Magnetic effect of electric current
A magnetic field is generated around an electric current in a conductive material, this phenomenon is called the magnetic effect of electric current.
The Experiment of Oerested’s:
To confirm the magnetic effect of the electric current, Oersted did the following experiment:
Oersted installed a copper current-carrying circuit near a compass needle freely placed as per the following figure.
They found that as the current flows in the circuit the compass needle deflects when the direction of the current in the circuit is reversed, the direction of the deflection also changes. This proves that a current flowing in an electric conductor generates a magnetic field around it.
The direction of this magnetic field is determined by Ampere’s law of floating.
Ampere’s Swimming Rule
According to this rule, if a person is swimming in the direction of current flowing in an electric conductor in such a way that his mouth is towards the north pole of the compass needle, then the north pole of the compass needle will rotate towards his left hand when the current in the conductor. Changing the direction of the electric current will also change the direction of deflection in the compass needle. This is the magnetic effect of electric current.
Magnetic Field Due to a Current-Carrying Conductor: Bio-Severt’s Law
Bio and Severt based their experiments to find the formula for finding the intensity of magnetic field generated by a current-carrying wire which is as follows-
Let XY of a current-carrying conductor in which the electric current (I) is flowing through a small section of conductor wire(dl) at a distance r from the midpoint A of dl making an θ angle from the direction of the current at the point P, the intensity of the magnetic field B low depends on things
1- It is directly proportional to the current flowing in the conductor
or B α I
2- It is directly proportional to the length of the conductor segment
or B α dl
3- It is inversely proportional to the square of the distance from the conductor segment to the point
or B α1 /r2
4- It is directly proportional to the angle of sine formed between the conductor segment and the point P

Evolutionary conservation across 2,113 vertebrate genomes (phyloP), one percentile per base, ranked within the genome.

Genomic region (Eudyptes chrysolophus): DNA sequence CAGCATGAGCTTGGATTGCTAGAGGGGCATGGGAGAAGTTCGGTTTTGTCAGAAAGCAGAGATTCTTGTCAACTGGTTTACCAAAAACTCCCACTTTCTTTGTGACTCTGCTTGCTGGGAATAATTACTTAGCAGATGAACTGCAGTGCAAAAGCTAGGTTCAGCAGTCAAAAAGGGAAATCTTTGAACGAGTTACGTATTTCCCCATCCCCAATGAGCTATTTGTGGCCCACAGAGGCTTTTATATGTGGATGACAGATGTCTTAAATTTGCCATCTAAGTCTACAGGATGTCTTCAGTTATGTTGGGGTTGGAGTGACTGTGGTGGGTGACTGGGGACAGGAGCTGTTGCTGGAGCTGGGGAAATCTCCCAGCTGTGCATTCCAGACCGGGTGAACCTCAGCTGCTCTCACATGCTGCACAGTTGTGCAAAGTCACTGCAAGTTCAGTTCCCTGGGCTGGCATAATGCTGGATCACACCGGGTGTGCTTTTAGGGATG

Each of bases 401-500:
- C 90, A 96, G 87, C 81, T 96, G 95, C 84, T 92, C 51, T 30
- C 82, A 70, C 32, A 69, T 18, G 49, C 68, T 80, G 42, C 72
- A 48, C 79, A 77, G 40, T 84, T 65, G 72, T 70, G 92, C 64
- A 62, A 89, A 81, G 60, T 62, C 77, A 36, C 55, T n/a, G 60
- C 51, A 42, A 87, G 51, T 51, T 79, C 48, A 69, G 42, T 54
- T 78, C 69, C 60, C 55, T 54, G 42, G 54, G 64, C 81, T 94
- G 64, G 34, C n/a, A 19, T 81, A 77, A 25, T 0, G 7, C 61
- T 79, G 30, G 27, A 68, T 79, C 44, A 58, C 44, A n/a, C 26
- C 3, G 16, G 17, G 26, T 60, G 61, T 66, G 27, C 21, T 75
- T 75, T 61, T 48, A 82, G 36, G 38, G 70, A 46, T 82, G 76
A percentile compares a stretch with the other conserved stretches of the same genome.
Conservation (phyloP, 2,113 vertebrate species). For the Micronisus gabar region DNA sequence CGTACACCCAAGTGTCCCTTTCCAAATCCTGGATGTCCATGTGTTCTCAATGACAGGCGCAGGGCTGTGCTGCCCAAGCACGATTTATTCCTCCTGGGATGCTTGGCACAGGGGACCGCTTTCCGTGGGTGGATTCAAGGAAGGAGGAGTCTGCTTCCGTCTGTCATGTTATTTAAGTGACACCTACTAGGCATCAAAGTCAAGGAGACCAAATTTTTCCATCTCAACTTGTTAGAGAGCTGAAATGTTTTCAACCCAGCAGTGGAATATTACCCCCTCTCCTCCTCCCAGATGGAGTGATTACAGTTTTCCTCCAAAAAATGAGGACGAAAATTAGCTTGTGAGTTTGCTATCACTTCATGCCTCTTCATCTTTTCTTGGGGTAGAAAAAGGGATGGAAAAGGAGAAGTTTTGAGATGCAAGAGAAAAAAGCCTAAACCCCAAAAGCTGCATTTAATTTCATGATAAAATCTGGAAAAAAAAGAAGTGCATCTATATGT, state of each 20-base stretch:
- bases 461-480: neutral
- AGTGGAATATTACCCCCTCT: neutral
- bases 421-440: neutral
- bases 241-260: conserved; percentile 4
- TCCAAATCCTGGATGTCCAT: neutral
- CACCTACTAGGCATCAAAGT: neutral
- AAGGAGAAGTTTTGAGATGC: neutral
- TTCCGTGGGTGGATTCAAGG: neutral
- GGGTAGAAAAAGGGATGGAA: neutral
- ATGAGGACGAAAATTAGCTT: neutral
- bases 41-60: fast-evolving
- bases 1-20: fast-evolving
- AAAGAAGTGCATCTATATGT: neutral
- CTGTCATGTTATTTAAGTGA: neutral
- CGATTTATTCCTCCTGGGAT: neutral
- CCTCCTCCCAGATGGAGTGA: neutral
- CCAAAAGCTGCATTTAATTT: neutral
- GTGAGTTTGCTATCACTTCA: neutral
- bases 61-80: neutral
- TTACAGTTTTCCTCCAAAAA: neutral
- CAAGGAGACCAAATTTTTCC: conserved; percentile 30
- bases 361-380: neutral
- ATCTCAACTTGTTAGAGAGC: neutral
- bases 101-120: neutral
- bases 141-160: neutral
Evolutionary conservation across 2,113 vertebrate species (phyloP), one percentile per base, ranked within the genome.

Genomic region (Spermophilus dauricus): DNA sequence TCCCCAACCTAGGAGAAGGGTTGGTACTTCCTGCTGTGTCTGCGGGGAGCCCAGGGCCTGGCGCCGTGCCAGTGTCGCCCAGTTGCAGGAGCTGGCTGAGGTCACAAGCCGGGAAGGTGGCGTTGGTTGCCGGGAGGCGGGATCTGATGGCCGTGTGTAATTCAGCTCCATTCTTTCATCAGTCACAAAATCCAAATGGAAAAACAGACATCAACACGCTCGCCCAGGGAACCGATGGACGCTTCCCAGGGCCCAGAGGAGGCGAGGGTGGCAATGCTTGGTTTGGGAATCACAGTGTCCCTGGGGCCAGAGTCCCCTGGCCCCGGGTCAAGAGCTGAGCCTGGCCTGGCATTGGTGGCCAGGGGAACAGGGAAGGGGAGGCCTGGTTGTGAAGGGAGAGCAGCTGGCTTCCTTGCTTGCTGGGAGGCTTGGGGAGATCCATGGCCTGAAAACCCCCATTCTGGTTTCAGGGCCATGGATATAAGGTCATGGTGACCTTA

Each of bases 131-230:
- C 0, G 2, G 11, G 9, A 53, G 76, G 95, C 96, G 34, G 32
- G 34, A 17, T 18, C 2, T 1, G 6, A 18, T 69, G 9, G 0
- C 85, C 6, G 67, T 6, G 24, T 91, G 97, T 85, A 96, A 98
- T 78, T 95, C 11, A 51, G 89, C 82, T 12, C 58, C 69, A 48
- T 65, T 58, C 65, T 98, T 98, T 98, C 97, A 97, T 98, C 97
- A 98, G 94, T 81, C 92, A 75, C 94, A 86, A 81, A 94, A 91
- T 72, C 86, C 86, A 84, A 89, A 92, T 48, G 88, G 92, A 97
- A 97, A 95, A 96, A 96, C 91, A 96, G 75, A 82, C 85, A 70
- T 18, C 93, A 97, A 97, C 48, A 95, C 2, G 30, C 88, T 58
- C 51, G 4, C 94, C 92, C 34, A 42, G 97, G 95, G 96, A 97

or B α sinθ
By mixing these four rules together
B α I dl sinθ /r2
Hence, intensity of magnetic field B = μ0 / 4π × I dl sinθ / r2 Newton / Ampere-meter
This formula is called the Bio-Savert’s Rule.
Where μ0/ 4π is a constant whose value is 10-7 Newton/Ampere2
μ0 is called the permeability of a vacuum. Its value is 4π ×10-7 Newton/Ampere2.
The Magnetic Field due to a Current-Carrying-Straight Conductor of Infinite length
We know that an electric current in a current-carrying wire produces a magnetic field around it. When an electric current of 1 Ampere flows in a straight wire of infinite length, the magnetic field generated at r distance from it is B depends on-
1- The magnetic field is directly proportional to the current flowing in the wire or B α I
2- The current-carrying conductor of the observation point is inversely proportional to the distance from the wire or B α 1 / r
Combining these two rules – B α I / r
Hence magnetic field B = kI / r Newton / Ampere-meter
Where k is a directly proportional constant whose value is μ0/ 2π = 2 × 10-7 Newton/Ampere2.
μ0 is called the permeability of a vacuum.
Hence B =μ0 I / 2πr = 2 × 10-7 × I / r Newton/Ampere2.
Magnetic Effect of Electric Current in a Straight Current-Carrying Wire
When an electric current flows in a straight current-carrying wire, the magnetic field is generated around it, it can be proved by the following experiment:
Spreading iron filings on flat cardboard makes a conductor wire vertical by making a hole in the middle, as per the circuit given in the following diagram, when the current flows through the conductor wire in the conductor, the iron filament slowly moves around the conductor wire. Takes the form of a circle. Which represents the direction of magnetic force lines.